CVA SHOTGUN 001.jpg
     
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  12. Aug 25, 2019 #12

    Mulebrain

    Mulebrain

    Mulebrain

    62 Cal.

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    You will enjoy that rifle, they are reliable, and fairly accurate. I still have one in the stable
     
  13. Aug 26, 2019 #13

    Dan Masson

    Dan Masson

    Dan Masson

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    Zonie, your comments about stain are interesting. I have not worked with beech before, myself. I have used alcohol based stains in maple when making bows, and knife handles, and I loved them. I bought the powders from an on-line store, mixed alcohol, and BAM they soaked in good and looked great. But I don't know about beech. Dan
     
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  14. Aug 26, 2019 #14

    Zonie

    Zonie

    Zonie

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    Beech is a very tightly closed grain wood which explains why it doesn't absorb oil base stains well.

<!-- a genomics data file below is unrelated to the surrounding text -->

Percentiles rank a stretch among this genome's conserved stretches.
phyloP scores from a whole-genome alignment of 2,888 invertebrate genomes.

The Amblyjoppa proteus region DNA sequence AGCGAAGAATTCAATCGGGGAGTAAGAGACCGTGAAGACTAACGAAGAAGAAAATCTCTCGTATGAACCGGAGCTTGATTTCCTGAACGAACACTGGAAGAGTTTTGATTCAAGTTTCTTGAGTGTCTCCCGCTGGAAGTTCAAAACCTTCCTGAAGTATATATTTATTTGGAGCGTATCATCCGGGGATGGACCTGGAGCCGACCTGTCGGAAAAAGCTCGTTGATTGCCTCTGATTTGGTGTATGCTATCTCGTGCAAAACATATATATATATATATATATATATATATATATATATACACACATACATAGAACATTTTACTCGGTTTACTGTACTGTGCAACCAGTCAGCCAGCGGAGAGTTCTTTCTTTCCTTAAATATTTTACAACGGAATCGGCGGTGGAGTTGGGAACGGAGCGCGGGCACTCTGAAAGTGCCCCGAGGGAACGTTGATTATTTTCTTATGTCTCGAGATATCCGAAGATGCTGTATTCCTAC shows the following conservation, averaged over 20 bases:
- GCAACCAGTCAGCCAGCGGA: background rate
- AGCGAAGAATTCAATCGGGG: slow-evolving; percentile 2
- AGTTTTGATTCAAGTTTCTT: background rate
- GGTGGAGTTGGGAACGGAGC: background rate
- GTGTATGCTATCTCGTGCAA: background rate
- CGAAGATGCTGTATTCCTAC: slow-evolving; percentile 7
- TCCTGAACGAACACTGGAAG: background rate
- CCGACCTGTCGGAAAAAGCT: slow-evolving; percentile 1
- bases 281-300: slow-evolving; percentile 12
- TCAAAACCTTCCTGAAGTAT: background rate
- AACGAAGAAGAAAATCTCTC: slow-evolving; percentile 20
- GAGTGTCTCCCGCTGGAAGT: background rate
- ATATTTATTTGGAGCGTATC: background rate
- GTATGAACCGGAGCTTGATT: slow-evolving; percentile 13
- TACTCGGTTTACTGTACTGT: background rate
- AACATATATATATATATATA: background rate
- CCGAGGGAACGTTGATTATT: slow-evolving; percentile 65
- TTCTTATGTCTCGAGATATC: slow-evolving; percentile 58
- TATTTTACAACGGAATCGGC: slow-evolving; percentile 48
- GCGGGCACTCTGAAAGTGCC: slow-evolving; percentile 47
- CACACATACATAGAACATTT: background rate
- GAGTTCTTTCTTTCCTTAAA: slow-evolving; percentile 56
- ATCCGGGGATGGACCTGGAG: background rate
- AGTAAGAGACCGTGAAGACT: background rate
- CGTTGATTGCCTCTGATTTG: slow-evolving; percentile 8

Because a water base or alcohol base stain can sink deeply into the wood and once it is there it will evaporate, Once dry, additional coats of it will also sink deeply into the wood and have the effect of greatly darkening the beech wood.
     
  15. Aug 26, 2019 #15

    JB67

    JB67

    JB67

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  16. Aug 26, 2019 #16

    Mark Herman

    Mark Herman

    Mark Herman

    40 cal - b